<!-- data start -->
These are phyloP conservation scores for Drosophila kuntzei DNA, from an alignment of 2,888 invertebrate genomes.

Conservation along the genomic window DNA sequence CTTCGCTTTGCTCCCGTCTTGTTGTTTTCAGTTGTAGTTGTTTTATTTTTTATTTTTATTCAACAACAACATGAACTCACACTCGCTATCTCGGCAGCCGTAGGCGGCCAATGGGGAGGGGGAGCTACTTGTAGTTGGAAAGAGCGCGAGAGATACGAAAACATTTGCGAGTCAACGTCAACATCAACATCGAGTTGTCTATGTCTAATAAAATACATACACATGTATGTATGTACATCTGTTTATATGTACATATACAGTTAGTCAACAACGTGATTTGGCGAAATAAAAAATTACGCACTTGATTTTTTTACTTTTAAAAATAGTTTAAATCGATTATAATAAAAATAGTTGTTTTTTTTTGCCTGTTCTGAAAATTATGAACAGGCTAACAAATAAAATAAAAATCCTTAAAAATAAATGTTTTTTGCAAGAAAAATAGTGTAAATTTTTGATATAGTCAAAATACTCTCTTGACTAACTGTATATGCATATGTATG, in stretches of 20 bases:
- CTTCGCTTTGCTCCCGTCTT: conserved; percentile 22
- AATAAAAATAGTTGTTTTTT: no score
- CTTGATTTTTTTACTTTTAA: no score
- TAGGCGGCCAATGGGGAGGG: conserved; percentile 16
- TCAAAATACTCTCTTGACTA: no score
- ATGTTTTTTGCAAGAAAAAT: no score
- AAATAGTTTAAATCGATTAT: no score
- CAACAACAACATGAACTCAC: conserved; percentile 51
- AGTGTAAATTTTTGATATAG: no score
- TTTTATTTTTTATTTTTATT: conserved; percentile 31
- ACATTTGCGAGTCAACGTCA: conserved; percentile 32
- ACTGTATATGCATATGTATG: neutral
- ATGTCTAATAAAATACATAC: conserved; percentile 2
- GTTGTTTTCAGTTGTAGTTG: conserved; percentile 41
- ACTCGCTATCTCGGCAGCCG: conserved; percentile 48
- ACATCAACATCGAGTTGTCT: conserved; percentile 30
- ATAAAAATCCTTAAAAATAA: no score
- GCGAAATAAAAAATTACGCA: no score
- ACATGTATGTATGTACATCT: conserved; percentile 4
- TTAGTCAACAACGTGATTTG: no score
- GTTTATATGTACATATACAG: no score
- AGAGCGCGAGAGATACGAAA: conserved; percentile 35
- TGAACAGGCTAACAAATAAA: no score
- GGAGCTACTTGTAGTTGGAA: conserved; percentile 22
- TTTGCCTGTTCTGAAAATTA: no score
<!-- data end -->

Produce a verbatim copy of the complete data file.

These are phyloP conservation scores for Drosophila kuntzei DNA, from an alignment of 2,888 invertebrate genomes.

Conservation along the genomic window DNA sequence CTTCGCTTTGCTCCCGTCTTGTTGTTTTCAGTTGTAGTTGTTTTATTTTTTATTTTTATTCAACAACAACATGAACTCACACTCGCTATCTCGGCAGCCGTAGGCGGCCAATGGGGAGGGGGAGCTACTTGTAGTTGGAAAGAGCGCGAGAGATACGAAAACATTTGCGAGTCAACGTCAACATCAACATCGAGTTGTCTATGTCTAATAAAATACATACACATGTATGTATGTACATCTGTTTATATGTACATATACAGTTAGTCAACAACGTGATTTGGCGAAATAAAAAATTACGCACTTGATTTTTTTACTTTTAAAAATAGTTTAAATCGATTATAATAAAAATAGTTGTTTTTTTTTGCCTGTTCTGAAAATTATGAACAGGCTAACAAATAAAATAAAAATCCTTAAAAATAAATGTTTTTTGCAAGAAAAATAGTGTAAATTTTTGATATAGTCAAAATACTCTCTTGACTAACTGTATATGCATATGTATG, in stretches of 20 bases:
- CTTCGCTTTGCTCCCGTCTT: conserved; percentile 22
- AATAAAAATAGTTGTTTTTT: no score
- CTTGATTTTTTTACTTTTAA: no score
- TAGGCGGCCAATGGGGAGGG: conserved; percentile 16
- TCAAAATACTCTCTTGACTA: no score
- ATGTTTTTTGCAAGAAAAAT: no score
- AAATAGTTTAAATCGATTAT: no score
- CAACAACAACATGAACTCAC: conserved; percentile 51
- AGTGTAAATTTTTGATATAG: no score
- TTTTATTTTTTATTTTTATT: conserved; percentile 31
- ACATTTGCGAGTCAACGTCA: conserved; percentile 32
- ACTGTATATGCATATGTATG: neutral
- ATGTCTAATAAAATACATAC: conserved; percentile 2
- GTTGTTTTCAGTTGTAGTTG: conserved; percentile 41
- ACTCGCTATCTCGGCAGCCG: conserved; percentile 48
- ACATCAACATCGAGTTGTCT: conserved; percentile 30
- ATAAAAATCCTTAAAAATAA: no score
- GCGAAATAAAAAATTACGCA: no score
- ACATGTATGTATGTACATCT: conserved; percentile 4
- TTAGTCAACAACGTGATTTG: no score
- GTTTATATGTACATATACAG: no score
- AGAGCGCGAGAGATACGAAA: conserved; percentile 35
- TGAACAGGCTAACAAATAAA: no score
- GGAGCTACTTGTAGTTGGAA: conserved; percentile 22
- TTTGCCTGTTCTGAAAATTA: no score